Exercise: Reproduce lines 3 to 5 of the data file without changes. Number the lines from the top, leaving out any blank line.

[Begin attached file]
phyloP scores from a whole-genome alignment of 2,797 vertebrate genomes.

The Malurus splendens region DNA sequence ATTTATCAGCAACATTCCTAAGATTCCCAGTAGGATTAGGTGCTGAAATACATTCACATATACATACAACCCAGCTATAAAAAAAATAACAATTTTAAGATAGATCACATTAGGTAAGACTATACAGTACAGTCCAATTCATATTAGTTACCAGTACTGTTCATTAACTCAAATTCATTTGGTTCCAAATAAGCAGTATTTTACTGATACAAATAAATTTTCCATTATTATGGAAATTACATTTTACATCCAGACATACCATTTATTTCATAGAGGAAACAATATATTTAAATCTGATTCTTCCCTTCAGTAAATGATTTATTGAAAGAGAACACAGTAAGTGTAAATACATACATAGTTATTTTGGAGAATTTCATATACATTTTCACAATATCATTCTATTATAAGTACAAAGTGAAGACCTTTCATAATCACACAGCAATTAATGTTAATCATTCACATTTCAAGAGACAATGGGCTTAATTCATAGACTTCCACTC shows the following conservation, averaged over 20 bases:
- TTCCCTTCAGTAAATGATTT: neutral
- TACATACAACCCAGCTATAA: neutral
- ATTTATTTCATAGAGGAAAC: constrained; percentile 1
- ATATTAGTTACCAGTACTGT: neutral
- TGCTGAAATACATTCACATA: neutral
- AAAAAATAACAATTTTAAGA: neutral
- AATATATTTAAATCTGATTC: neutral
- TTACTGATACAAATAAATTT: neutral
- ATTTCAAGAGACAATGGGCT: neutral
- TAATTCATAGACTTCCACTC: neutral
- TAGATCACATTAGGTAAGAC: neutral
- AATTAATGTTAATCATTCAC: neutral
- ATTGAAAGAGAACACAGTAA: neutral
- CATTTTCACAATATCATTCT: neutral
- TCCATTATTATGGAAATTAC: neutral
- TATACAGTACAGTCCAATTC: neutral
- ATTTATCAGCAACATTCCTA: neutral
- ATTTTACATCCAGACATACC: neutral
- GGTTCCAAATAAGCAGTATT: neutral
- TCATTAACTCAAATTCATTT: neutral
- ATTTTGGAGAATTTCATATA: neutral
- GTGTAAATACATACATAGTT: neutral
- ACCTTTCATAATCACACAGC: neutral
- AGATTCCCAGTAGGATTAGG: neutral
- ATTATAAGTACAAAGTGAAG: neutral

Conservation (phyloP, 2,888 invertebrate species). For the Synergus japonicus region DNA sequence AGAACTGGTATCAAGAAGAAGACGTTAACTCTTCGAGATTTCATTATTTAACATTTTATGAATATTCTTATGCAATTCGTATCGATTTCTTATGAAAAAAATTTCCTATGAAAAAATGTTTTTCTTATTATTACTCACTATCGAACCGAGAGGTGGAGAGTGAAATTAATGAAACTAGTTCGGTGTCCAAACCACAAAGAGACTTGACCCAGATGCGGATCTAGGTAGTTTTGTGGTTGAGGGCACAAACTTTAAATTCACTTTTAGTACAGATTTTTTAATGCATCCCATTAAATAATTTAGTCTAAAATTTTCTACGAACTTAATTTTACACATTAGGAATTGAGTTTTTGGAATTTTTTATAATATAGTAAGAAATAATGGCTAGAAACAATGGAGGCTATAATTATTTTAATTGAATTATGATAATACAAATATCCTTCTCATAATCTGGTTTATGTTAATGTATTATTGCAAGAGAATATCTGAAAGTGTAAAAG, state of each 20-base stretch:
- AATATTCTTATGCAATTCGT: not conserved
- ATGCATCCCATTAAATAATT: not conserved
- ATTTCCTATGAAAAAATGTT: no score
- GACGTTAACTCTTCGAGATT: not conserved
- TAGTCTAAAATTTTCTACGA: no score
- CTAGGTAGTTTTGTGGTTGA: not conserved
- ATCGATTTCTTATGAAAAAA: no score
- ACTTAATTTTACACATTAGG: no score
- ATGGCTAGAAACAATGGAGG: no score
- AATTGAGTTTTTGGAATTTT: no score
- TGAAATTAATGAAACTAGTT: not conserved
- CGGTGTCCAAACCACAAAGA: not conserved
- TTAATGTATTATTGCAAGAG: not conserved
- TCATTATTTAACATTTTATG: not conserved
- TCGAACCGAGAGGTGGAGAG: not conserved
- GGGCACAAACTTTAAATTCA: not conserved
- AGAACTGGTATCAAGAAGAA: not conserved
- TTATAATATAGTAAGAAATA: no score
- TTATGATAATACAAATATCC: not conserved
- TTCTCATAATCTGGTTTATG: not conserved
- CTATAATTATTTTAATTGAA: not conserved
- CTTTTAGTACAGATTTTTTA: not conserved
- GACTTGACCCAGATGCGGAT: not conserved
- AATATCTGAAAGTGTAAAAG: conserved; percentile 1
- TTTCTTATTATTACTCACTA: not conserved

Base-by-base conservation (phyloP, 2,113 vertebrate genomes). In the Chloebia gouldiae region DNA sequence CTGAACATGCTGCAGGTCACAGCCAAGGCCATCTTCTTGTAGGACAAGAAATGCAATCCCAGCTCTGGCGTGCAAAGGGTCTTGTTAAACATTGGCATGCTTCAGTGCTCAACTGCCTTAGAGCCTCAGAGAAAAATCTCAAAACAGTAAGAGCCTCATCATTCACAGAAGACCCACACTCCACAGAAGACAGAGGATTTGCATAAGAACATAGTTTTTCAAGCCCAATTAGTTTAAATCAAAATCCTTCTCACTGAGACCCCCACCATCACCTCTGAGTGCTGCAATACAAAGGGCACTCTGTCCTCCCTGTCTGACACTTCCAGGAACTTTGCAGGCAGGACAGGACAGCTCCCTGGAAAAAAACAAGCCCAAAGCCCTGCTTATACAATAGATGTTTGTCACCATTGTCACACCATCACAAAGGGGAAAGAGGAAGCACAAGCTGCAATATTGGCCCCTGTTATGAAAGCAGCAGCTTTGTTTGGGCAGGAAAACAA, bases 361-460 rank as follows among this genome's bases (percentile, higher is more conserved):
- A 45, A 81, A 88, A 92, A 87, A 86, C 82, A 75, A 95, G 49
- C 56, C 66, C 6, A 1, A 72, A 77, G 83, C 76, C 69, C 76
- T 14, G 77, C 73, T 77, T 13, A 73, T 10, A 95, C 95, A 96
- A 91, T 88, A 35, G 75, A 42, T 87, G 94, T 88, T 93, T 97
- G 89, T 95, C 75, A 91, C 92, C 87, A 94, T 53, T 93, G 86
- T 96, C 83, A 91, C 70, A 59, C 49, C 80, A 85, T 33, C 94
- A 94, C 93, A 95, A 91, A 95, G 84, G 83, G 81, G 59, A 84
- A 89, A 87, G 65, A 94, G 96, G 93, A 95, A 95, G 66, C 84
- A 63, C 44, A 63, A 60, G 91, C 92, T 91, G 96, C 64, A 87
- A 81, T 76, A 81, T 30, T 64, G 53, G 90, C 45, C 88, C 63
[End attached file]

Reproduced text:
- TTCCCTTCAGTAAATGATTT: neutral
- TACATACAACCCAGCTATAA: neutral
- ATTTATTTCATAGAGGAAAC: constrained; percentile 1